College Can Begin at Two. Really! We start teaching kids as young as two years of age the basics of reading and math. The first group of letters our kids learn is the vowels — A, E, I, O, and U. But our students don’t just learn the letters; they learn the sound that goes with each letter along with a clue word to help kids remember everything. Once they learn the vowels, they tackle the next letter group and progress through the alphabet.
There is basic math instruction, too. Our kids learn their basic shapes like circle, triangle, rectangle, star, and heart, along with their colors. Our curriculum covers positional words like up, down, inside, outside, and so on. As students get older and learn, we introduce more concepts. Learning progresses at each student’s personal pace.
Kids at this age continue to build their social and emotional skills, learning about feelings and how to resolve problems. They develop relationships with other children and the adults in their lives, including their caregivers. They are getting better at controlling their bodies. They need practice with writing and drawing. Daily directed writing practice is part of the College Can Begin at 2 program.
Children are learning to speak more and increasing their vocabulary. Story time, poems, and conversations with their classmates and teachers build language skills.
Some of the things integrated into the College Can Begin at 2 Curriculum are:
non-denominational Bible Time
letters and numbers of the week
work sheets and coloring pages
interactive learning experiences
individualized phonics and math instruction sessions
take-home learning certificates and books so parents can keep track of their child’s progress
Our Preschoolers Can Read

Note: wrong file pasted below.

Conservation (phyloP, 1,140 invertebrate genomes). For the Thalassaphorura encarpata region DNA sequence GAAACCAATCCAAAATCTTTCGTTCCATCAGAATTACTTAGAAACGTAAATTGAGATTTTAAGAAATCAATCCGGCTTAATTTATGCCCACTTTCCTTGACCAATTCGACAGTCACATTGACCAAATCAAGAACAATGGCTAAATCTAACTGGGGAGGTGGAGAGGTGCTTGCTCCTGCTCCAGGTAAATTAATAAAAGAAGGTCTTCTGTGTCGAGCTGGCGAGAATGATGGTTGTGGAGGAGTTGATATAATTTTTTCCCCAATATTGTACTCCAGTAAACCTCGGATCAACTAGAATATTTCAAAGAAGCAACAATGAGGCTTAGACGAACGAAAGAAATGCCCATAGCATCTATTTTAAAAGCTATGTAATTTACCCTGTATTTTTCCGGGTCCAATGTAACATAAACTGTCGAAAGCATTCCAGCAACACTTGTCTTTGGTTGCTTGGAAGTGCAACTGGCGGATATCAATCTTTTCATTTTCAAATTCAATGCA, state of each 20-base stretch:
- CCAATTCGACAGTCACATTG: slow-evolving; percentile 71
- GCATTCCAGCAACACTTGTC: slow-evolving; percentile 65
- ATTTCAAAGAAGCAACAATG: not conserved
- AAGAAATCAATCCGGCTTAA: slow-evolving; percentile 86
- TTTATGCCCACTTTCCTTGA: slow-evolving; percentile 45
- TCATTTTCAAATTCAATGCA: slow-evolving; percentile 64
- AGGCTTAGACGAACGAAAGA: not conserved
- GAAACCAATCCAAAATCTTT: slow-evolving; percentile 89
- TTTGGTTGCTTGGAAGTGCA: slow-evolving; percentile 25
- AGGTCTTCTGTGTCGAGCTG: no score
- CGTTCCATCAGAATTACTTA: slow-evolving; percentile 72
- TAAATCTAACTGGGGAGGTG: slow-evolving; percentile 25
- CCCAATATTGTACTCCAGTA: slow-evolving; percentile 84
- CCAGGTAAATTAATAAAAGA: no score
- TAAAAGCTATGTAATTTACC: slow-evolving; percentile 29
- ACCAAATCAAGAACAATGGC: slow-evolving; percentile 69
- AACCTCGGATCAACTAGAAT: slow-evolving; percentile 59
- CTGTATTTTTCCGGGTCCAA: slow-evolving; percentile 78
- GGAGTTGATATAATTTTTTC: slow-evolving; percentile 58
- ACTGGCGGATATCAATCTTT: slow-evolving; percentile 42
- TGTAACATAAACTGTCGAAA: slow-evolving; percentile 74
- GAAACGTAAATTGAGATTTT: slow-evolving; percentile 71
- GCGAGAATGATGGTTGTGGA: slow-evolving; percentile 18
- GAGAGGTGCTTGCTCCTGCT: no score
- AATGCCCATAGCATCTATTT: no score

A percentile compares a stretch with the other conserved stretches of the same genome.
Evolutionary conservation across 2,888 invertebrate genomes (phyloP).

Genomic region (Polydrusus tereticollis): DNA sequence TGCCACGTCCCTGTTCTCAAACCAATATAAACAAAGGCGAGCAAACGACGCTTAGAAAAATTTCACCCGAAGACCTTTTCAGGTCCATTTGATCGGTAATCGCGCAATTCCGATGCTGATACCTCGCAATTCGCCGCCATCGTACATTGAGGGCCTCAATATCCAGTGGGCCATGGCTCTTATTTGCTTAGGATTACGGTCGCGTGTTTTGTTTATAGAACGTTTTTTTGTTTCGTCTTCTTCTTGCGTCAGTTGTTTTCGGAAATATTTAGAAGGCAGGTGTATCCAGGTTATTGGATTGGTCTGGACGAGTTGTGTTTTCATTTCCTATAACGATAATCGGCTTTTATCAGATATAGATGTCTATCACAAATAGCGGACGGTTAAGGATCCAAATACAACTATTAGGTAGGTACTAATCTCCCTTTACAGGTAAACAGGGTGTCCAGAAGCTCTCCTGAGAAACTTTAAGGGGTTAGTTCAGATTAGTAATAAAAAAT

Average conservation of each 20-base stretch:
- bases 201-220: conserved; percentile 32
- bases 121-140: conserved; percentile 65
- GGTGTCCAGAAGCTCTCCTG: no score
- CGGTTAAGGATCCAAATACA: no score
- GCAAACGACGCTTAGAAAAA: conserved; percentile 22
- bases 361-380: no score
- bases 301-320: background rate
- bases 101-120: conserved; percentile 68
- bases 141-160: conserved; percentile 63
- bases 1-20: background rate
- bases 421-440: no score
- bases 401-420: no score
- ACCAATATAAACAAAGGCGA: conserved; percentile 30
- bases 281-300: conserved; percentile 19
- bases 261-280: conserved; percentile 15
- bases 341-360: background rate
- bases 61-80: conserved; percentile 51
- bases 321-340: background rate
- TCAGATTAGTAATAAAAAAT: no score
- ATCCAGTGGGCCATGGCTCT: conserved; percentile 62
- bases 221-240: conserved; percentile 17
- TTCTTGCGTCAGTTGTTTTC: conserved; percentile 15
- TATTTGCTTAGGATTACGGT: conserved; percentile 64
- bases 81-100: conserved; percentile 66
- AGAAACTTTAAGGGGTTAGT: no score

This isn’t just a catch phrase! When developmentally-appropriate teaching methods are combined with one-on-one phonics instruction, the result is kids who can read. That’s right; we use phonics. It works! We send books and certificates home to keep parents informed of their children’s progress and help them celebrate their achievements.
Check out this link for a more detailed look at our phonics program.
Similar to Reading Circles, Grace Community School Math Circles provide students with mathematical instruction. Just as with reading, we start with the basics. The “1’s Family” introduces children to the numbers 0-9. We build from there and add counting to higher numbers, object sets, and more advanced math concepts.
We are limited in the number of students we can accept, especially at these great prices, so you need to register as soon as possible. Your child is eligible for next year’s pre-K if he or she has turned or will be turning four years old by September 1, 2017.
Some locations also have spots available for the current Pre-K school year. Again time is of the essence.
Should Young Children Be Taught to Read? (Part 2 of 2)
In part 1 of this 2-part series, we talked about the need for childcare programs to go beyond just talking about early literacy and to teach kids to read using proven time-tested methods, especially phonics. In part 2 we’ll discuss “whole language” and how Grace Community School sets our students up for success.
The Whole Truth
Whole language sounds good. It is supposed to be a holistic approach to learning to read and write, taking words, sentences, and books and dealing with them as a whole, rather than breaking words down into phonetic parts and learning to read those before moving on to bigger parts of language. Unfortunately, in practice, the emphasis in whole language instruction is on getting kids excited about reading and reading aloud to children, without formal direction. With whole language, kids are supposed to learn how to read and write by being exposed to and getting excited by these manifestations of language. Here’s the thing: enthusiasm isn’t a substitute for teaching how to read!